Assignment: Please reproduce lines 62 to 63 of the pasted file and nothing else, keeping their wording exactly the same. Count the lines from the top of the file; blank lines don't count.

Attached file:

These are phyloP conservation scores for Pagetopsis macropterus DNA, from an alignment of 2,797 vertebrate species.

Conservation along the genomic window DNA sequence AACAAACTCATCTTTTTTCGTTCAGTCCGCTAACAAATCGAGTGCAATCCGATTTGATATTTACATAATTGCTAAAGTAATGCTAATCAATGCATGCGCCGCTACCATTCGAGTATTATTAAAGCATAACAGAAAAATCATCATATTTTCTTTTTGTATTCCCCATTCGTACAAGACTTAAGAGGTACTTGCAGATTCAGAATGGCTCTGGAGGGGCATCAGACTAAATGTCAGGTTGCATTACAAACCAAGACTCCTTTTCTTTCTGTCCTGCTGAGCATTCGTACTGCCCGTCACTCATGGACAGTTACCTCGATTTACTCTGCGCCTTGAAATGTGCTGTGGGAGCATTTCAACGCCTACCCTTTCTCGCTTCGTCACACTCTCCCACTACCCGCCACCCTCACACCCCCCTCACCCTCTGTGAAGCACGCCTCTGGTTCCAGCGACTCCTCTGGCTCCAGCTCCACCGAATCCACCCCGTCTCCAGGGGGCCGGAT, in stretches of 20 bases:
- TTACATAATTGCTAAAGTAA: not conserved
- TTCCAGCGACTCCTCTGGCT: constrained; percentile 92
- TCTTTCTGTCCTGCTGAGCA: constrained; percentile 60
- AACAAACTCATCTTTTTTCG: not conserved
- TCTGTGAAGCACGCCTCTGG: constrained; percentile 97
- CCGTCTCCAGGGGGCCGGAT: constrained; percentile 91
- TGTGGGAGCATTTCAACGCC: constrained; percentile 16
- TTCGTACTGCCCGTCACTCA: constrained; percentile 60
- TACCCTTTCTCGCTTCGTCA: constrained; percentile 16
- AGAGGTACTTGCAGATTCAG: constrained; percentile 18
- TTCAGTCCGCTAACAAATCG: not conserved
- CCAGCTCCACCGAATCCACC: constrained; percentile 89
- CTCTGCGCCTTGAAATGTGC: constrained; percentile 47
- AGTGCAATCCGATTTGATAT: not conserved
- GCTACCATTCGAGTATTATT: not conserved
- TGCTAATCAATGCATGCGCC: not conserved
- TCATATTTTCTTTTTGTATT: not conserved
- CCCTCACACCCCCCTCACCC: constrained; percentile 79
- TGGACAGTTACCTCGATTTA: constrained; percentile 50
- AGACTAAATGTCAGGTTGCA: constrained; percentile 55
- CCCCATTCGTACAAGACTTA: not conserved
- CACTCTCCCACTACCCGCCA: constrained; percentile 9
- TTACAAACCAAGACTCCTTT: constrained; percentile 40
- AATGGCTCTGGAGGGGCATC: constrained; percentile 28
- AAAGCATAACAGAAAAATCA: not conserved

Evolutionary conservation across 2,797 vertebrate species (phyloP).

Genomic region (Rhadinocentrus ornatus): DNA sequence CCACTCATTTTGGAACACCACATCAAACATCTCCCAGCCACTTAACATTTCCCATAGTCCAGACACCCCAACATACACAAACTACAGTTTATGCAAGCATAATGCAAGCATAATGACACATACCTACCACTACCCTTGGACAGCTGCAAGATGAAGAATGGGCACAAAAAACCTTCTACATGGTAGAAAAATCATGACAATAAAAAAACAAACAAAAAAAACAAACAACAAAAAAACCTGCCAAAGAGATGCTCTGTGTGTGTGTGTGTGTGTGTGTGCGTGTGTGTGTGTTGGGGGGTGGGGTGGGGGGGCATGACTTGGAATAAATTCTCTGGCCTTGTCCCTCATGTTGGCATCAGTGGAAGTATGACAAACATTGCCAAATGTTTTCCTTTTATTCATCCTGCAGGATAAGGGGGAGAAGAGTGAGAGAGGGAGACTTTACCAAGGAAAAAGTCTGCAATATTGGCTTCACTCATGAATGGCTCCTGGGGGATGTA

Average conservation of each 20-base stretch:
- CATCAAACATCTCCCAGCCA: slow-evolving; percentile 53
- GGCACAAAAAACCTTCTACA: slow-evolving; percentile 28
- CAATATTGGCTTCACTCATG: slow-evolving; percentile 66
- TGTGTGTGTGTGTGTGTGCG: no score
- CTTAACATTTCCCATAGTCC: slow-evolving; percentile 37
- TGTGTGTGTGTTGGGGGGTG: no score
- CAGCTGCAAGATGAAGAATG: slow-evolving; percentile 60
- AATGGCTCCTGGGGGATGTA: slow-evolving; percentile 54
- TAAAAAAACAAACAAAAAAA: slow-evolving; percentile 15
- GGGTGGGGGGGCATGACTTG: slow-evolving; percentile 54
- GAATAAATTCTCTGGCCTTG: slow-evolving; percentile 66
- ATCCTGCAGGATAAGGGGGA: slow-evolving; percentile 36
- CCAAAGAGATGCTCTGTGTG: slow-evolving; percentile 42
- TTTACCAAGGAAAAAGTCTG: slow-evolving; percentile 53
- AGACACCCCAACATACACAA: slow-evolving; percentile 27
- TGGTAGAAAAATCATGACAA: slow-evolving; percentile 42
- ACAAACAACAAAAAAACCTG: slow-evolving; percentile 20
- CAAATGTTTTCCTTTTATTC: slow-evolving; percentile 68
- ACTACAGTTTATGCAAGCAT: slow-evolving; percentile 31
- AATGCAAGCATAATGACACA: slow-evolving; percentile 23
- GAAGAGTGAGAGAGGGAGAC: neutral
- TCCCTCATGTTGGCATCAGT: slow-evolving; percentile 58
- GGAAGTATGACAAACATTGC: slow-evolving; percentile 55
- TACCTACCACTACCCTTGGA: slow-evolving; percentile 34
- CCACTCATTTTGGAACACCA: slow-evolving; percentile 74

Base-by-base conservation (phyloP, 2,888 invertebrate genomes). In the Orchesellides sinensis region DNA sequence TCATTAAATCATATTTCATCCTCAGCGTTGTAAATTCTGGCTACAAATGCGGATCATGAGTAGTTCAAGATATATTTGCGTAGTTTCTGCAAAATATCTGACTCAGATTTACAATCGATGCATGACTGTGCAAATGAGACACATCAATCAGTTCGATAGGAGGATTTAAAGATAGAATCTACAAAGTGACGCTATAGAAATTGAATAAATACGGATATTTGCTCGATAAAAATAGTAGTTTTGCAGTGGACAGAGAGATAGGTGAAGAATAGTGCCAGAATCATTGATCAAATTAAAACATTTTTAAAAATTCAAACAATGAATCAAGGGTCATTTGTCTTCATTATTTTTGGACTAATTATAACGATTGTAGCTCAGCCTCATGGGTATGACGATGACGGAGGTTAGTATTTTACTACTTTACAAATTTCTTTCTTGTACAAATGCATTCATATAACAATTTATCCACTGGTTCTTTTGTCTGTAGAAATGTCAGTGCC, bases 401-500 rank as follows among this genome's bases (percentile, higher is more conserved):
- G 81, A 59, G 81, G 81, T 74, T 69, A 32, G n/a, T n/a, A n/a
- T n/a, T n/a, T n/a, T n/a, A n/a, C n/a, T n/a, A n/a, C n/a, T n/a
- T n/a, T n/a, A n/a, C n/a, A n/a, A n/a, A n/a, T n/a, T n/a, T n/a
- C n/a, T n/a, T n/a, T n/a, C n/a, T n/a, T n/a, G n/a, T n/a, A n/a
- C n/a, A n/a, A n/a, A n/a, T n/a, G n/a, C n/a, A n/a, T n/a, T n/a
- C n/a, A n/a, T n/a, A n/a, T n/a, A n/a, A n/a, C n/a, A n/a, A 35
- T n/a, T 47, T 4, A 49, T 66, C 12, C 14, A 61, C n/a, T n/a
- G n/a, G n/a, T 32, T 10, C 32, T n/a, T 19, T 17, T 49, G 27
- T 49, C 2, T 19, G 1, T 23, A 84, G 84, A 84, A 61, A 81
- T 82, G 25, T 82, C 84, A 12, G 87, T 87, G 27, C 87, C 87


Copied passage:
- C n/a, A n/a, T n/a, A n/a, T n/a, A n/a, A n/a, C n/a, A n/a, A 35
- T n/a, T 47, T 4, A 49, T 66, C 12, C 14, A 61, C n/a, T n/a